Of course, the journals were delighted, as they always want to publish positive stuff -- it's news. Then the second one comes in negative. That doesn't surprise you -- Prozac was approved on seven pivotal studies, four of which were positive and three negative. But when the third one came in negative, then there was no doubt, and that's when we communicated. We didn't file it with the FDA as it was obvious it wasn't going to get approval. We pulled the data on all the trials, [which also indicated] a signal of suicidality -- it's very weak, like [that of] placebo. There has never been a kid attempting suicide while on those trials.
Q: And now you're publishing all your clinical results since the 2000 merger on the Web?
A:We didn't wait for Mr. Spitzer. We think the accusation had no merits, but the fact is, people could accuse us because we were less than completely transparent. Now, we're going to publish every clinical trial there on all our marketed drugs and be completely transparent. I will give credit to Mr. Spitzer for having accelerated something that was going to happen anyway. [Apart from agreeing to release all clinical results, GSK's settlement with the New York Attorney General also includes a $2.5 million payment to the state.]
Q: What about marketing practices?
A:We're reviewing every single process at the company. The environment of the business has changed after Enron. I believe that there was a lack of trust [on the part of] the public for big business, and that lack of trust has been amplified by a few bad apples in the cart. And because of that, there has been a tremendous loss of trust in all big business -- not just pharma -- and that has implications to me as a CEO.
I can't count on people just to trust us as a company to do the right thing, even though they should. You only have to go inside GSK and ask people -- go to the CEDDS, the people who deal with HIV issues in Africa. But it's irrelevant, because the public doesn't see all this. We have reformed our marketing practices to point of political correctness.
We can't buy baseball seats for a doctor anymore. Five to ten years ago, it was a different world. People say, "Well, you had bad marketing practices [then]." Maybe we did, judged on today's criteria. It's tougher for sales reps today because they can't just buy access to physicians -- doctors are too busy, and there are too many sales reps.
But the industry is cleaning itself up, and we're leading the way. We were the first to stop having dinners for physicians in the U.S., and we're very aggressive about this. But all the major companies are spending less on promotion and more in research -- the whole industry is wising up after considerable scar tissue.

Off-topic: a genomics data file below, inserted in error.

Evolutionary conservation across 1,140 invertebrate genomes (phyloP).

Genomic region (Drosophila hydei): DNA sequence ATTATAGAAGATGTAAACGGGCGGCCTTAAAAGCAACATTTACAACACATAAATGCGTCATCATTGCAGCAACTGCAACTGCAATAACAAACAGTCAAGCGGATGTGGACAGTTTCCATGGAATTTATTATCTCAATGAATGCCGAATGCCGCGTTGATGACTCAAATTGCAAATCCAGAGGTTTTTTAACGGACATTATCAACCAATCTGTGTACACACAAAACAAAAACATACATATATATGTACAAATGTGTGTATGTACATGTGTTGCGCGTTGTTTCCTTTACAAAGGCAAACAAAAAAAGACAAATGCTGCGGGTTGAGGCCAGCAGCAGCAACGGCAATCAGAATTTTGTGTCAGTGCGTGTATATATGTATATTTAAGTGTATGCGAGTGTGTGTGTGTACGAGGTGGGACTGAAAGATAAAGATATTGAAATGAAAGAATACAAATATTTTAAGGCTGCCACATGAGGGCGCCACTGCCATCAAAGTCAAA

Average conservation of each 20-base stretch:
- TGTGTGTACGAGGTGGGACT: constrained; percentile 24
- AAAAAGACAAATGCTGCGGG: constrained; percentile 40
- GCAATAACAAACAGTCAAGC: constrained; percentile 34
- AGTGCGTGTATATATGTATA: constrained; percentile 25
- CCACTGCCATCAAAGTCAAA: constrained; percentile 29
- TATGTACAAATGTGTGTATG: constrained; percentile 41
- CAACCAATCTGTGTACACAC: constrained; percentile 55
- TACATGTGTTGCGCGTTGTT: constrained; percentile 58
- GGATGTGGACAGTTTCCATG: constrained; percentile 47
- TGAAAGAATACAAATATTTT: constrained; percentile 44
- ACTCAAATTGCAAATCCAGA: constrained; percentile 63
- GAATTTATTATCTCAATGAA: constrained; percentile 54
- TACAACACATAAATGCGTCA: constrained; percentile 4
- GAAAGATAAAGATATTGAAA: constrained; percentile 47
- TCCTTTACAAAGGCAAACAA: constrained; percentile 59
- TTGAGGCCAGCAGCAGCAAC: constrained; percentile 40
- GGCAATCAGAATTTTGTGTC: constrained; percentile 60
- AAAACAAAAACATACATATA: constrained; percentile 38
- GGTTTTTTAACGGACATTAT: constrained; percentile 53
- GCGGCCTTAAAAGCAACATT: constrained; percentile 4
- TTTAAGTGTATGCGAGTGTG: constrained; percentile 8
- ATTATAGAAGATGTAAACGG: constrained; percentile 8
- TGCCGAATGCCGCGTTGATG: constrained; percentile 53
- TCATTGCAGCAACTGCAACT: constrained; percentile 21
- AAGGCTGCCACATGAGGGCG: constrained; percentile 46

Q: Are you planning to do more clinical trials in lower-cost countries?
A:There's no doubt that the cost of doing clinical trials in Europe and the U.S. is absolutely prohibitive, and we can save substantially -- I mean hundreds of millions of dollars of pure savings -- by switching some of those trials to other, lower-cost countries. Of course, we have to go to places where they can do trials [with the] highest-quality standards to meet FDA requirements. So we will divert more trials to certain countries that have the infrastructure, such as Poland and India. Now, we do about 10% of our trials in these lower-cost countries, and our goal is 30% by the end of 2005.
We do about 60,000 patients in total trials each year -- so the saving per person if you switch, say, 20,000 of those patients to India is in excess of $10,000 per patient. So that's a savings of $200 million right there.
Q: Speaking of India, tell me more about your partnership with Ranbaxy, an Indian generic firm.
A:The generic companies know the best times are behind them in India [since India will be forced to respect patent rights come 2005]. They have had a free meal for many years. Now, for a variety of reasons, the future will be much more challenging. So smarter players realize they have to reinvest some of those gains into discovering drugs.
Indian companies have some of the core capabilities to do it -- they have the chemists and biologists -- but what they don't have very often is adequate targets, so they're missing pieces in early discovery. We're providing them exclusive targets that we have discovered, and they're applying the weight of their chemistry and biology to those targets. If they find something, then we share.